"The logic goes like this; if oil share of Nigeria’s economy is 15% - why blaming oil for the recession?"
Nigeria is officially in recession and when you ask the country’s policy makers: What is the cause of the recession? You may likely know the answer they will say even before I called them out on it. Without hesitation, they are quick to blame the falling oil price and its sequential problems. To many Nigerians who are busy working hard to feed their families on this trying time, the answer comes without further inquiry.
Unlike the average Nigerian, financial observers, money managers and economists will not be quick to imbibe the given answer. The logic goes like this; if oil share of Nigeria’s economy is 15% - why blaming oil for the recession? What happened to the remaining 85% of the GDP that makeup the largest pie of the economy? This is time to put our thinking cap and reason together.
Let us start with fundamental reality. Nigeria derived almost 75-80 percent of her foreign exchange (US Dollars) from the export of crude oil. Nigerian economy without diversification implies that most of consumer goods are imported from abroad. To sustain importation, Nigeria needs reasonable amount of foreign exchange to these foreign products. In addition, the few functioning and fairly viable manufacturing industries also need foreign exchange to pay for raw materials and industrial machinery parts that are not available in Nigeria.
Realistically, the falling oil price will affect the status quo and therefore requires some creative adjustments and reset of priorities. It may involve curtailing unnecessary importation of commodities that are locally made in Nigeria. Some of these materials that are made in Nigeria may not be high quality compare to the imported ones. But nevertheless they can be ‘managed’ while foreign exchanges are conserved for the local manufacturers’ raw materials.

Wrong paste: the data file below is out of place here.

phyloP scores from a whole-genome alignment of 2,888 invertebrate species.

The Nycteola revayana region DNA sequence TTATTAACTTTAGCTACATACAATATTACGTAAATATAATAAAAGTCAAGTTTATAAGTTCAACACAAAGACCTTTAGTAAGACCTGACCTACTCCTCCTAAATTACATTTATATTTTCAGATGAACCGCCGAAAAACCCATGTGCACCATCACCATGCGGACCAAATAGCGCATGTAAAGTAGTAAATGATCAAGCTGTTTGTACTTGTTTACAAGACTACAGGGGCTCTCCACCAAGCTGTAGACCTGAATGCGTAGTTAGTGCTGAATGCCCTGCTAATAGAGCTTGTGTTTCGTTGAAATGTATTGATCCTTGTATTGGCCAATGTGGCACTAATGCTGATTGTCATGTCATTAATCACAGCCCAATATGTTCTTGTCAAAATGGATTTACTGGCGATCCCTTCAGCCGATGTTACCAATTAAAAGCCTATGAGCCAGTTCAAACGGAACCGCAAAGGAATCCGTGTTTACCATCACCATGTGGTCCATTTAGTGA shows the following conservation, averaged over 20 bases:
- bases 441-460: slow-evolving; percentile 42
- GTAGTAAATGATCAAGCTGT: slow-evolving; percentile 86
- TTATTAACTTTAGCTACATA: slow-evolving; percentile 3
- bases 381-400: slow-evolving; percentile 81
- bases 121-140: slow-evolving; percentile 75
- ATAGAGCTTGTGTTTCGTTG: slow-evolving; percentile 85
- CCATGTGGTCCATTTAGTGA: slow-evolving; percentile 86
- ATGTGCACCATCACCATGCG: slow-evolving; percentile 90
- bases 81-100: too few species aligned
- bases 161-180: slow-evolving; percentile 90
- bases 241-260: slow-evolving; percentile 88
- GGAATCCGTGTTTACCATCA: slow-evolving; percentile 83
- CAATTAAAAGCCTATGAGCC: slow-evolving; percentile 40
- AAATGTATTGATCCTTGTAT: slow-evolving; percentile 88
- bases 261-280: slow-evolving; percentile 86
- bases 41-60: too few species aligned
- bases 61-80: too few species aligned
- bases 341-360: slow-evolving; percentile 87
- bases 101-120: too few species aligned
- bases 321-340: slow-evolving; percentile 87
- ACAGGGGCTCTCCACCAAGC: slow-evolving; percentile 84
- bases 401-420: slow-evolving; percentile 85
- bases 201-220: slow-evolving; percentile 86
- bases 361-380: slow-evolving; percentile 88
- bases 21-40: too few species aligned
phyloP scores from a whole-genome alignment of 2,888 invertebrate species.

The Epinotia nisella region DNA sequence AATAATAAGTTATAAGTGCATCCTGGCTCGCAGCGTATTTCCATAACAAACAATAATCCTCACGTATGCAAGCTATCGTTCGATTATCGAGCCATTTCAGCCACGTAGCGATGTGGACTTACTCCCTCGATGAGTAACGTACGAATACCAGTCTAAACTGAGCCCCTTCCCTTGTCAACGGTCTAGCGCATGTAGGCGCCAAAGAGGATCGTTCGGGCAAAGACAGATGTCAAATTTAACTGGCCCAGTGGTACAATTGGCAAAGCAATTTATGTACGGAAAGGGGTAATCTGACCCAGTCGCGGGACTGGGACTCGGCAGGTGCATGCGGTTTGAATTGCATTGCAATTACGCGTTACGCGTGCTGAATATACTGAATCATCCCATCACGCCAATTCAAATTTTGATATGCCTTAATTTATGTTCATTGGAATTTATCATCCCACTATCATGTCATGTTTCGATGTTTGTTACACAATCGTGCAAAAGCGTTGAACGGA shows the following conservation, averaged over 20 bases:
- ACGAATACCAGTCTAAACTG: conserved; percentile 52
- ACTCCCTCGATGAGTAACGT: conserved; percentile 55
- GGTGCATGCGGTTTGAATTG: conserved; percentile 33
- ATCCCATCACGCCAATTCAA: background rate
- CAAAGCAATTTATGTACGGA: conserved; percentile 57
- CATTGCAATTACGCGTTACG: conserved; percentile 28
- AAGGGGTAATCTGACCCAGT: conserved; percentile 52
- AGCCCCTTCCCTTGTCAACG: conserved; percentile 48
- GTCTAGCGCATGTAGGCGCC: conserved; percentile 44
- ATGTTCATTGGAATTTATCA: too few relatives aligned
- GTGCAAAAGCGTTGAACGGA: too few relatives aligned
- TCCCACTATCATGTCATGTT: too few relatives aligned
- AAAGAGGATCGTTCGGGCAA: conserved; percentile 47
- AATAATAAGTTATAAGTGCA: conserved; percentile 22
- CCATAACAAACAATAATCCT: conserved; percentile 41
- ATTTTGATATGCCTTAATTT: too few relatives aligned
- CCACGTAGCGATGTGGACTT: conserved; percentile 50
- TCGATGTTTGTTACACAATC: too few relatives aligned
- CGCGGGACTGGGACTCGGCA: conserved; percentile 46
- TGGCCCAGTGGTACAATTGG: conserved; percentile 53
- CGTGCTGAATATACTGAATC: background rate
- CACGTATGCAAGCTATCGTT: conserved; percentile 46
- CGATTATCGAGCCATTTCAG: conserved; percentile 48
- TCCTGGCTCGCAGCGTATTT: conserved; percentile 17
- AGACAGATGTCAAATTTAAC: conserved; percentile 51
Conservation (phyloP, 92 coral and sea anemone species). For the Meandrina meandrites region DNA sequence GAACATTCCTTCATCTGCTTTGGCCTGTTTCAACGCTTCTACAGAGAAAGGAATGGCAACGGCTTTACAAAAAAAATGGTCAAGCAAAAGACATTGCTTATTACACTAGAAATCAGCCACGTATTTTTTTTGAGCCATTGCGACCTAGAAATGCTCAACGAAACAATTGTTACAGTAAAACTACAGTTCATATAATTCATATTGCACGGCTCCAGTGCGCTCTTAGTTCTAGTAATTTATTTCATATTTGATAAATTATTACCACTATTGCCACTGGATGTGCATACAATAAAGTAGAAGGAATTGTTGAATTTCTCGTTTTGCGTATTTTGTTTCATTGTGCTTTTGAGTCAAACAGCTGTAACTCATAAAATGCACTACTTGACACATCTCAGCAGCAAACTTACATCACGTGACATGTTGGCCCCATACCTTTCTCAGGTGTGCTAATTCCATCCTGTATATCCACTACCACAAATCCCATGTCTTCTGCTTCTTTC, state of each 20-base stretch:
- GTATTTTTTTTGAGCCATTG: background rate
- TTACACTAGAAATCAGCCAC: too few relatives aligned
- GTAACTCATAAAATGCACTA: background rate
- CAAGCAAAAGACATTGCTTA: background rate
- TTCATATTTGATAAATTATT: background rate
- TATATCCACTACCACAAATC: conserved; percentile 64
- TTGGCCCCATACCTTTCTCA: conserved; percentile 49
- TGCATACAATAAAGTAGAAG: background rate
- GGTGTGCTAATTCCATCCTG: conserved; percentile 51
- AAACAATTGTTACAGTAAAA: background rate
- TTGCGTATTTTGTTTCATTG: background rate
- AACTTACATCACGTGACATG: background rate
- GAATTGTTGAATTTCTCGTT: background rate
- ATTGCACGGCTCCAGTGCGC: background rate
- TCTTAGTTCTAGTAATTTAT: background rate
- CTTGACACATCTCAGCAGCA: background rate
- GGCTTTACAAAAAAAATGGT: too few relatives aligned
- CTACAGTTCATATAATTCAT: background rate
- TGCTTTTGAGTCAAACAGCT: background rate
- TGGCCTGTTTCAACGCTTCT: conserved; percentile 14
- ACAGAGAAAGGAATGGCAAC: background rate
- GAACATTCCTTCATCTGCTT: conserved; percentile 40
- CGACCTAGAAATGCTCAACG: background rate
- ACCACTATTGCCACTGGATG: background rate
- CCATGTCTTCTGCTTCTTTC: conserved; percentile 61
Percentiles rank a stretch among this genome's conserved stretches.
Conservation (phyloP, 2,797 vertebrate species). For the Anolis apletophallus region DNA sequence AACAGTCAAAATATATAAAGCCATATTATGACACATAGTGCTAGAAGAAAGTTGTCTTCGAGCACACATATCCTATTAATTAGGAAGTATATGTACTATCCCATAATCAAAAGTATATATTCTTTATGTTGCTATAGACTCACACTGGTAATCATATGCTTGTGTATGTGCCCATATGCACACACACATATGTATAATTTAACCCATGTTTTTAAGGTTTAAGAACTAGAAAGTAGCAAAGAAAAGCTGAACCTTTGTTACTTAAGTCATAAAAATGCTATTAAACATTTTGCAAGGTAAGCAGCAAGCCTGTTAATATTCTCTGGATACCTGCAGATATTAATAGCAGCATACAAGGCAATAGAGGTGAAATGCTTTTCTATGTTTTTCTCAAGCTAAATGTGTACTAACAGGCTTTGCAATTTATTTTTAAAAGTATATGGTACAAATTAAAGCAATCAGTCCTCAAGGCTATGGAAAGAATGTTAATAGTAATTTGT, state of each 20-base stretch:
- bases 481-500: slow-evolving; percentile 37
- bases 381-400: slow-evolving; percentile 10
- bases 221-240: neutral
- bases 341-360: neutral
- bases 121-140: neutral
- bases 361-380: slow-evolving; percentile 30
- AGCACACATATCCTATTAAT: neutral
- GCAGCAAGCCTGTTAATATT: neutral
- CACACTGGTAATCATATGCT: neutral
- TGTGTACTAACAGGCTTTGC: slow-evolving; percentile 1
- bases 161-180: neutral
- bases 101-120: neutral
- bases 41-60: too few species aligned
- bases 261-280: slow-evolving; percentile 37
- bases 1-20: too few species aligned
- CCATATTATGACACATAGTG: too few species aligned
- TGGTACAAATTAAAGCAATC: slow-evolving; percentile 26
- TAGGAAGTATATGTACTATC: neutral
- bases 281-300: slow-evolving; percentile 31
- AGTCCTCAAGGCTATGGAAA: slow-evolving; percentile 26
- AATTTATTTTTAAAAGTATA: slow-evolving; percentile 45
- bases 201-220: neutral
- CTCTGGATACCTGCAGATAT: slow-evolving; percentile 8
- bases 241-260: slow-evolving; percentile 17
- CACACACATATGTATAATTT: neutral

Therefore with planning and prudent management, the falling oil price effect on the economy should be minimal. This is not what is happening in Nigeria at the moment because the leaking holes have not been completely plugged.
Oil exploration and export accounts for 15 percent of the entire Nigerian economy and it will not be allow to be spearheading determinant for the pace of economic growth especially in the era of declining oil price. Nigeria’s economy is large and elaborate – which include Transportation, Agriculture, Mining, Entertainment and others that make up the remaining 85 percent of the economy. And these sectors must be expanded to give a soft landing to the effects of the dwindling revenues from oil.
To wholly attribute the economic decline or rather the crushing recession to fall in oil price does not make a logical or economic sense. The problem of the economy dislocations which goes way back to 1970s is inability of the ruling elites and policy makers to formulate a coherent and comprehensive economic blue print. A targeted and grounded policy fabricated with steady hands is required for sound growth and enhancement of the macroeconomic stability of the country.
Emeka Chiakwelu, Principal Policy Strategist at AFRIPOL. His works have appeared in Wall Street Journal, Huffington Post, Forbes and many other important journals around the world. His writings have also been cited in many economic books, publications and many institutions of higher learning including Harvard Education. Africa Political & Economic Strategic Center (AFRIPOL) is foremost a public policy center whose fundamental objective is to broaden the parameters of public policy debates in Africa. To advocate, promote and encourage free enterprise, democracy, sustainable green environment, human rights, conflict resolutions, transparency and probity in Africa.